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A flexible coil array for high resolution magnetic resonance imaging at 7 Tesla

A flexible coil array for high resolution magnetic resonance imaging at 7 Tesla

A major technical challenge in coil array design is the mutual decoupling between individual coil elements. Conventional decoupling techniques use either geometrical overlap [16], with the drawback of reduced overall FOV and higher g-factors for parallel imaging due to the overlapping sensitivity profiles. Another decoupling strategy includes LC-networks between nonoverlapping coils [63,65], with the disadvantage of frequency and load-dependent decoupling efficiency. Some authors proposed strategies to decouple physically separated coils by magnetic flux sharing to combine the advantages of overlap and LC-network decoupling. Avdievich and Hetherington [113] used a pair of overlapping annex loops with opposite winding orientation connected in series with two neighboring surface coil elements. Constantinides and Angeli [114] placed closed copper loops proximal to the array, partially overlapping with the mutually interacting surface coils, and thereby eliminating the magnetic coupling. Low-impedance preamplifiers are widely used for inter-element decoupling in receiver arrays [16]. In transmit arrays, the mutual coupling can be reduced with the current source RF amplifier method [61,62], although it is currently not available for most MRI systems.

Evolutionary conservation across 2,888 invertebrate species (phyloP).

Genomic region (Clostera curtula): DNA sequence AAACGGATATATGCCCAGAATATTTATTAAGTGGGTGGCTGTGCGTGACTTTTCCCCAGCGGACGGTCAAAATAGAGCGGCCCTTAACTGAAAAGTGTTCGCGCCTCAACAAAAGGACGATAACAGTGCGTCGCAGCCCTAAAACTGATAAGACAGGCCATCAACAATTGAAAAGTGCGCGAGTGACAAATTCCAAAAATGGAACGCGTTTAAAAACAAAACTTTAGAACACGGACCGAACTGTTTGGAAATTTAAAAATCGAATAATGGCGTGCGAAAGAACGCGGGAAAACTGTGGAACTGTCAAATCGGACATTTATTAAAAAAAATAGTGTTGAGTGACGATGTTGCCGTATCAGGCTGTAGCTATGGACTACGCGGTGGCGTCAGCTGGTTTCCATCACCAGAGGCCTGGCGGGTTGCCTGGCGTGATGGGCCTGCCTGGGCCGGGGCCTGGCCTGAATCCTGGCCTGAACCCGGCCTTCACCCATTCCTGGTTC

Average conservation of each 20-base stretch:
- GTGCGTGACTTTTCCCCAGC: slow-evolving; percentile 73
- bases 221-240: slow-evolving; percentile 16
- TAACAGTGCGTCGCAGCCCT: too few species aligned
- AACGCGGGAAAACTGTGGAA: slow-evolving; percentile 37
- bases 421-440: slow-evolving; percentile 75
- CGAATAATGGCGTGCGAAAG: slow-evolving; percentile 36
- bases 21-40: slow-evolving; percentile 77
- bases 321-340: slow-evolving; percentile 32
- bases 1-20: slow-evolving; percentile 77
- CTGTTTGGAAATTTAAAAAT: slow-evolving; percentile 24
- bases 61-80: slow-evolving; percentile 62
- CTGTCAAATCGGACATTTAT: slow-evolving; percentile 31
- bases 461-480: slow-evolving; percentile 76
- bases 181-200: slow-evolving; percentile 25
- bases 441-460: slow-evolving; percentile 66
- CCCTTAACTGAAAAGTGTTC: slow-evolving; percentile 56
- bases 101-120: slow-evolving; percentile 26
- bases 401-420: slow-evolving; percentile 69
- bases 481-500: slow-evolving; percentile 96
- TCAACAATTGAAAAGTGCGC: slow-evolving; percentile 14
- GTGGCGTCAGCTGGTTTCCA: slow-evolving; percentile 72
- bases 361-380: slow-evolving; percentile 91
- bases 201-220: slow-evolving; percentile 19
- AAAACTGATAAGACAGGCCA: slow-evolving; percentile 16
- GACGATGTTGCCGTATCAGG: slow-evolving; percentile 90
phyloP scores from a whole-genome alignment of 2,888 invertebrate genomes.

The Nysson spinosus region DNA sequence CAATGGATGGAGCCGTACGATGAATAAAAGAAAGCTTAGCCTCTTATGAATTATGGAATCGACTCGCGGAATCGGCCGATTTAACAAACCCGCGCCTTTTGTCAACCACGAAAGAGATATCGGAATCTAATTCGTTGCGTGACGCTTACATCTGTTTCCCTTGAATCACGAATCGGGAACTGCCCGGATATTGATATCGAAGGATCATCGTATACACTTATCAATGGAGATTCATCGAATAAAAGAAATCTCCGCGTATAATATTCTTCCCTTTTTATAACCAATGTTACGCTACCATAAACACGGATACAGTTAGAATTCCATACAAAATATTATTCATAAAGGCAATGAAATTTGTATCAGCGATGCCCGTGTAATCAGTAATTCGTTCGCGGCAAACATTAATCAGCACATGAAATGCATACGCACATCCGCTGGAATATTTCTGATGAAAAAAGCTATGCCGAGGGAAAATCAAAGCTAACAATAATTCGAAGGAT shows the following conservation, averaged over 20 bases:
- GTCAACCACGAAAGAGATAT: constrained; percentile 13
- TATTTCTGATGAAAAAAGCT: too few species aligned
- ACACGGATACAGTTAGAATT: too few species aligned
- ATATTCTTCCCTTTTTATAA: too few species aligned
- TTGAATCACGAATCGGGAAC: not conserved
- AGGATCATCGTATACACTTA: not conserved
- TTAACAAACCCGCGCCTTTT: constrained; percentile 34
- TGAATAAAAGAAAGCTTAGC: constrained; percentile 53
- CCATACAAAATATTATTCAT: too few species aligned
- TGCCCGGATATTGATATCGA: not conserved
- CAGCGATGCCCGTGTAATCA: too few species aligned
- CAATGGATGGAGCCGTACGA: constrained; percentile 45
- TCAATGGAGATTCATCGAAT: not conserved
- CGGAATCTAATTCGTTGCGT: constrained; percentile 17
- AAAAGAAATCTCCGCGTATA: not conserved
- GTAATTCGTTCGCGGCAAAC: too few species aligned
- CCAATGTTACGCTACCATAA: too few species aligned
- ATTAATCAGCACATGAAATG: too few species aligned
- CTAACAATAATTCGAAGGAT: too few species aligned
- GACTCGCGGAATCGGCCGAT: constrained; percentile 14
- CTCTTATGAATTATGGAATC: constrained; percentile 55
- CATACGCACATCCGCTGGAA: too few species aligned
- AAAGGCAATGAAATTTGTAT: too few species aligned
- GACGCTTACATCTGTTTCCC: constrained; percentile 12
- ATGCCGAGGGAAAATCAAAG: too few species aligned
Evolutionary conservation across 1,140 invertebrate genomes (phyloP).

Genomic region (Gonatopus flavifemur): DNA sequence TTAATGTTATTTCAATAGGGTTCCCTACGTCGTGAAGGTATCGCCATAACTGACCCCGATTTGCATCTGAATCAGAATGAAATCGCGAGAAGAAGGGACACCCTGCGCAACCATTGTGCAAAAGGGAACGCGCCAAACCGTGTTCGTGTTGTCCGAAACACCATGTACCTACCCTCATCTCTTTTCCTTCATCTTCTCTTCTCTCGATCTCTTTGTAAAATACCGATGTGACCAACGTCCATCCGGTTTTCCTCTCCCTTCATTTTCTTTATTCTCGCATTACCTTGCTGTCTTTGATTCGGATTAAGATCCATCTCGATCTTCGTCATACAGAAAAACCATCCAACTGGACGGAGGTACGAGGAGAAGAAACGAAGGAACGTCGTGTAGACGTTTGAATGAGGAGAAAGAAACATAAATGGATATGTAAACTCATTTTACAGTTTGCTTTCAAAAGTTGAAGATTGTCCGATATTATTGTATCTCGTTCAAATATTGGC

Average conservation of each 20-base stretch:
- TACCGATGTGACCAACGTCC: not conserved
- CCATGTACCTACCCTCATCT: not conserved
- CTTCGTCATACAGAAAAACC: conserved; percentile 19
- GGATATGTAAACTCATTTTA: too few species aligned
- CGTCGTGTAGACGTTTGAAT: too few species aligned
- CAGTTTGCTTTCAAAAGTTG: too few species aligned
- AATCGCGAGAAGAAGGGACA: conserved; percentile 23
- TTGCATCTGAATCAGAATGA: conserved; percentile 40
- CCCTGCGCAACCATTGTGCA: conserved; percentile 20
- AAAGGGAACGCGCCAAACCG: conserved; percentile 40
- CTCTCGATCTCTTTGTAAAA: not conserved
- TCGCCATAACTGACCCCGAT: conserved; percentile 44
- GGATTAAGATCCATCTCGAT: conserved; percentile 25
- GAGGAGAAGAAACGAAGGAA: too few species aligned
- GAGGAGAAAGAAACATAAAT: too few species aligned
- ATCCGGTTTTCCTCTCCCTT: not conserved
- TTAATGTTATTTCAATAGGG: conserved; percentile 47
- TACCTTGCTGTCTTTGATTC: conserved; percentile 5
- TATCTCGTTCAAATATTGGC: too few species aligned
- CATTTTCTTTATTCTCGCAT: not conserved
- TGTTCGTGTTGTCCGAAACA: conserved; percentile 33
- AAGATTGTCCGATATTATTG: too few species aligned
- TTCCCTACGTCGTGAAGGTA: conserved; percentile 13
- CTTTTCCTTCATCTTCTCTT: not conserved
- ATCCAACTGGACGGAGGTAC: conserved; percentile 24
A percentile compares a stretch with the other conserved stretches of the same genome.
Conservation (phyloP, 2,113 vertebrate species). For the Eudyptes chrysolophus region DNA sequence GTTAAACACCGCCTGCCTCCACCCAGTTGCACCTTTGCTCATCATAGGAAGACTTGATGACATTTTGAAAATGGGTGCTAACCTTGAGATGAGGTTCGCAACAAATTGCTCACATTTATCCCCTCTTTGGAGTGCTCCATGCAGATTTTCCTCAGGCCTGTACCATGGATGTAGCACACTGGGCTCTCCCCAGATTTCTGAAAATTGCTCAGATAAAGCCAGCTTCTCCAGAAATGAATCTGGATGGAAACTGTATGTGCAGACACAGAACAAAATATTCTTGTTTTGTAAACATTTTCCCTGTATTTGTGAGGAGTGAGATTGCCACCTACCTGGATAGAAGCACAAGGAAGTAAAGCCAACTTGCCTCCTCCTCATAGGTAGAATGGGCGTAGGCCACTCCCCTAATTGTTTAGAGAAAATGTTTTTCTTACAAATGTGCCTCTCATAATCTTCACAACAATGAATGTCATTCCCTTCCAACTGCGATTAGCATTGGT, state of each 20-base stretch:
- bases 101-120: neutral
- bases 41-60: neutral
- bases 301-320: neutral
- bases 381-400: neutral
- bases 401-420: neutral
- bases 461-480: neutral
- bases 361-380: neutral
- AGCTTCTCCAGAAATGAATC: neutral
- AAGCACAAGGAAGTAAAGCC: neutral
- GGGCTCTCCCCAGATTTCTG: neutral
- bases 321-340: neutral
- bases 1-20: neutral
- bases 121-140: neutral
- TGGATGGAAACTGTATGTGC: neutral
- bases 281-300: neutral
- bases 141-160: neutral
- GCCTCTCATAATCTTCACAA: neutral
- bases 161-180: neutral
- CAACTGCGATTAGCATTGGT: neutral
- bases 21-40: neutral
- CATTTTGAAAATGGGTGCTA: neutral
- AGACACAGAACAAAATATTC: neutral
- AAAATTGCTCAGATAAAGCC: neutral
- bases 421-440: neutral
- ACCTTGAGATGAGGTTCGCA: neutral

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Hippocampal Subfields in Acute and Remitted Depressionan Ultra-High Field Magnetic Resonance Imaging Study

Hippocampal Subfields in Acute and Remitted Depressionan Ultra-High Field Magnetic Resonance Imaging Study